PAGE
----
When you know that virtually every professional in your chosen area will be attending a specific event, this presents a vital opportunity to promote your product or treatment. With conferences varying in size from 2,000 to 25,000, and dedicated solely to areas such as cardiology, dermatology, respiratory studies, pediatrics, etc. (as well as more generalised events), you can be very targeted about which events you want to have a presence at. 

Seeing someone in person is still the best way to start a relationship, and you may wish to take out a stand in the promotional halls, or arrange specific meetings while there. Whatever it takes to make a good first impression and give clinicians ideas and promotional materials to take away.

How to market to physicians and doctors

Being highly intelligent people handling life-changing situations, with very little spare time on their hands, medical professionals will be turned off by sales language and see through most persuasion techniques.

The key factor to acknowledge is that medical professionals, like patients, want drugs that work. You need to convince them of the efficacy of your product, and do so quickly, clearly and in a way that conveys the value of your product to their patients.

What do they need to see? 

Clinicians, doctors physicians will be interested by specific information relating to: 

  • Effects
  • Results
  • Suitability
  • Statistics
  • Costs

You’ll benefit from clearly defining your target market – perhaps in terms of speciality, location or organisation – and making your marketing material highly focused on what is relevant to them and their patients.

New facts, real world evidence and outcomes will get their interest and start a conversation. Medical professionals, like patients, want drugs that work. You need to convince them of your treatment’s effectiveness clearly, succinctly and in a way that helps them to imagine the positive impact it will have on their patients. 

There are also a number of tactics you can choose to employ that may increase your campaign’s chances of success:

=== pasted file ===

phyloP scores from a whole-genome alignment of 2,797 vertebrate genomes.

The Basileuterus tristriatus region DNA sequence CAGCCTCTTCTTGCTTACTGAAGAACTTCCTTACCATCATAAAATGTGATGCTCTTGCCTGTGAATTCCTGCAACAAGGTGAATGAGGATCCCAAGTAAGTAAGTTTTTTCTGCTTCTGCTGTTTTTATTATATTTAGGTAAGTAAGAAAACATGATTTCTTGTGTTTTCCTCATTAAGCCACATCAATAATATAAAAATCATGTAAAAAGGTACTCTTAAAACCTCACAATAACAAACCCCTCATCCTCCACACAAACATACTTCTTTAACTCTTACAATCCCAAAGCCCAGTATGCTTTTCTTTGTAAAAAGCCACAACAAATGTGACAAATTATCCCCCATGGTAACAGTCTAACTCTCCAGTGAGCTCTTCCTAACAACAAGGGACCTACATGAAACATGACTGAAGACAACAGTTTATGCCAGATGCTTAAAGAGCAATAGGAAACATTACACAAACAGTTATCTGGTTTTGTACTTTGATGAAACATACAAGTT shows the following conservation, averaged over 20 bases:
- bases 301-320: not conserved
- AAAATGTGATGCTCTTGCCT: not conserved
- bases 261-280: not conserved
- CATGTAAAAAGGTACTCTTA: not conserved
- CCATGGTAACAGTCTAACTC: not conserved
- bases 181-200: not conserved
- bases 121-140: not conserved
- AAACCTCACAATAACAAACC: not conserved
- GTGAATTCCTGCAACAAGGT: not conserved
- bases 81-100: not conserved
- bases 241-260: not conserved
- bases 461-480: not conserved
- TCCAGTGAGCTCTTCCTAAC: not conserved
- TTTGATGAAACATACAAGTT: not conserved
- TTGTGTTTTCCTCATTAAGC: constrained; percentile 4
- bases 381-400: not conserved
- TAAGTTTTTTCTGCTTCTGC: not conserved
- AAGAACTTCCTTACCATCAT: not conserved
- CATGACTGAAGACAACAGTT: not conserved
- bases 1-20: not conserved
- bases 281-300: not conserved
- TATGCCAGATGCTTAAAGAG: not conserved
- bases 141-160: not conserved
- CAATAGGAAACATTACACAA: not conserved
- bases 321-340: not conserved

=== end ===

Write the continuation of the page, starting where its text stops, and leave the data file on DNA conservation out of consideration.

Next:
Content marketing 

A key method of establishing your authority in your niche within the pharma space is to make intelligent use of content marketing. This gives you a chance to provide guides, advice, case studies, video tutorials and more for HCPs to absorb on an as-needed basis. These materials will not only show up in an inline search, but will also act as an induction into your brand. Make sure your content is useful, trustworthy and current, so your audience feels they have gained valuable insights and taken the first step to using your treatment.

Visibility

Placing your product in articles and periodicals is one thing, but getting yourself physically in front of the right people is another. Find out which conferences or forums your target audience is likely to attend and make sure you are there too. Making an introduction, taking out a stand and booking a meeting will all help you to become a familiar face to your market and build relationships.

Email

This is still one of the most effective methods of reaching your target audience and starting a conversation that could turn a curious practitioner into a long-term client. As you can send your well-crafted message directly to their inbox, bypassing any gatekeepers, they are just one step away from clicking through to your landing page or replying to ask for more information.